83. Sidanius, J., Feshbach, S., Levin, S., & Pratto, F. (1997). The interface between ethnic and national attachment: Ethnic pluralism or ethnic dominance? The Public Opinion Quarterly, 61(1), 102–133.CrossRefGoogle Scholar
  84. Sidanius, J., & Pratto, F. (2001). Social dominance: An intergroup theory of social hierarchy and oppression. Cambridge, MA: Cambridge University Press University Press.Google Scholar
  85. Sides, J., & Gross, K. (2013). Stereotypes of Muslims and support for the war on terror. The Journal of Politics, 75(3), 583–598.CrossRefGoogle Scholar
  86. Smith, R. M. (1988). The “American creed” and American identity: The limits of liberal citizenship in the United States. Western Political Quarterly, 41(2), 225–251.CrossRefGoogle Scholar
  87. Sniderman, P. M., Brody, R. A., & Tetlock, P. E. (1991). The role of heuristics in political reasoning: A theory sketch. In G. Breslauer & T. E. Tetlock (Eds.), Reasoning and choice: Explorations in political psychology. Cambridge, MA: Cambridge University Press.CrossRefGoogle Scholar
  88. Sniderman, P. M., Hagendoorn, L., & Prior, M. (2004). Predisposing factors and situational triggers: Exclusionary reactions to immigrant minorities. American Political Science Review, 98(1), 35–49.CrossRefGoogle Scholar
  89. Tesler, M. (2015). Priming predispositions and changing policy positions: An account of when mass opinion is primed or changed. American Journal of Political Science, 59(4), 806–824.CrossRefGoogle Scholar
  90. Tourangeau, R., Rips, L. J., & Rasinski, K. (2000). The psychology of survey response. Cambridge, MA: Cambridge University Press.CrossRefGoogle Scholar
  91. Transue, J. E. (2007). Identity salience, identity acceptance, and racial policy attitudes: American national identity as a uniting force. American Journal of Political Science51(1), 78-91.CrossRefGoogle Scholar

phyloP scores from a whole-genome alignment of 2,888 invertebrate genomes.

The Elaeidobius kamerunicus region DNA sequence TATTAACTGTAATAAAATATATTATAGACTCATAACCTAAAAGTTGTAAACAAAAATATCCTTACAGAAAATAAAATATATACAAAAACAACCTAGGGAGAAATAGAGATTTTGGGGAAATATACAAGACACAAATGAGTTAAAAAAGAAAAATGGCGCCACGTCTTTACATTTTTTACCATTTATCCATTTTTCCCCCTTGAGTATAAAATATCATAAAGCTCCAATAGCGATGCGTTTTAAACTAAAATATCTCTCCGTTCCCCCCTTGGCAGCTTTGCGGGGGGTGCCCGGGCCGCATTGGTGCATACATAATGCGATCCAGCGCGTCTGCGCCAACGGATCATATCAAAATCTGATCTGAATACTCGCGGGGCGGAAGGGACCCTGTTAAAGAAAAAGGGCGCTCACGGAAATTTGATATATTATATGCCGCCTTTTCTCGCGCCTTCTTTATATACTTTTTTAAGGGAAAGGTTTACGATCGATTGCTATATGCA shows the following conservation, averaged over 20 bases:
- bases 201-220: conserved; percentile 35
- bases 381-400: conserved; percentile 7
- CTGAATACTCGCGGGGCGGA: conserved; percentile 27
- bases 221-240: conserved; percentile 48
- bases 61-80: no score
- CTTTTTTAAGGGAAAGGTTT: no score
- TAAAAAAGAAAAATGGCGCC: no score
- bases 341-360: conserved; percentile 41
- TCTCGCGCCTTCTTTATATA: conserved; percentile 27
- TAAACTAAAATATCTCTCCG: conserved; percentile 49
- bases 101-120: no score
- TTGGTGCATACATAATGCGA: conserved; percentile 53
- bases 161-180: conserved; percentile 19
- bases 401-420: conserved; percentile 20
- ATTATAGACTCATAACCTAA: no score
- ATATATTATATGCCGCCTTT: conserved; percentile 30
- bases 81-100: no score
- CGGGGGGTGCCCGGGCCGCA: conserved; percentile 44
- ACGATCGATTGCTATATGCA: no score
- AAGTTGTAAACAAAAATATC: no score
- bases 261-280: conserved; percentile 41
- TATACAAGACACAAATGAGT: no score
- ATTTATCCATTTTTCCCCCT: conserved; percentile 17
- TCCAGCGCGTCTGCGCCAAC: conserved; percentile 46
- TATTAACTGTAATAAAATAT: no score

92. Valentino, N. A. (1999). Crime news and the priming of racial attitudes during evaluations of the president. Public Opinion Quarterly, 63, 293–320.CrossRefGoogle Scholar
  93. Valentino, N. A., Hutchings, V. L., & White, I. K. (2002). Cues that matter: How political ads prime racial attitudes during campaigns. American Political Science Review, 96(1), 75–90.CrossRefGoogle Scholar
  94. Verkuyten, M. (2005). Ethnic group identification and group evaluation among minority and majority groups: Testing the multiculturalism hypothesis. Journal of Personality and Social Psychology, 88(1), 121.CrossRefGoogle Scholar
  95. Verkuyten, M. (2007). Religious group identification and inter-religious relations: A study among Turkish-Dutch Muslims. Group Processes and Intergroup Relations, 10(3), 341–357.CrossRefGoogle Scholar
  96. Wallace, S. J., Zepeda-Millán, C., & Jones-Correa, M. (2014). Spatial and temporal proximity: Examining the effects of protests on political attitudes. American Journal of Political Science, 58(2), 433–448.CrossRefGoogle Scholar
  97. Wanta, W., Golan, G., & Lee, Cheolhan. (2004). Agenda setting and international news: Media influence on public perceptions of foreign nations. Journalism and Mass Communication Quarterly, 81(2), 364–377.CrossRefGoogle Scholar
  98. Zaller, J. (1992). The nature and origins of mass opinion. Cambridge, MA: Cambridge University Press.CrossRefGoogle Scholar
  99. Zepeda-Millán, C. (2016). Weapons of the (not so) weak: Immigrant mass mobilization in the US south. Critical Sociology, 42(2), 269–287.CrossRefGoogle Scholar
  100. Zepeda-Millán, C. (2017). Latino mass mobilization: Immigration, racialization, and activism. Cambridge, MA: Cambridge University Press.CrossRefGoogle Scholar
  101. Zepeda-Millán, C., & Wallace, S. J. (2013). Racialization in times of contention: How social movements influence Latino racial identity. Politics, Groups, and Identities, 1(4), 510–527.CrossRefGoogle Scholar

Copyright information

© Springer Science+Business Media, LLC, part of Springer Nature 2018

Authors and Affiliations

  • Loren Collingwood
    • 1
  • Nazita Lajevardi
    • 2
    Email author
  • Kassra A. R. Oskooii
    • 3
  1. 1.University of CaliforniaRiversideUSA
  2. 2.Michigan State UniversityEast LansingUSA
  3. 3.University of DelawareNewarkUSA

Personalised recommendations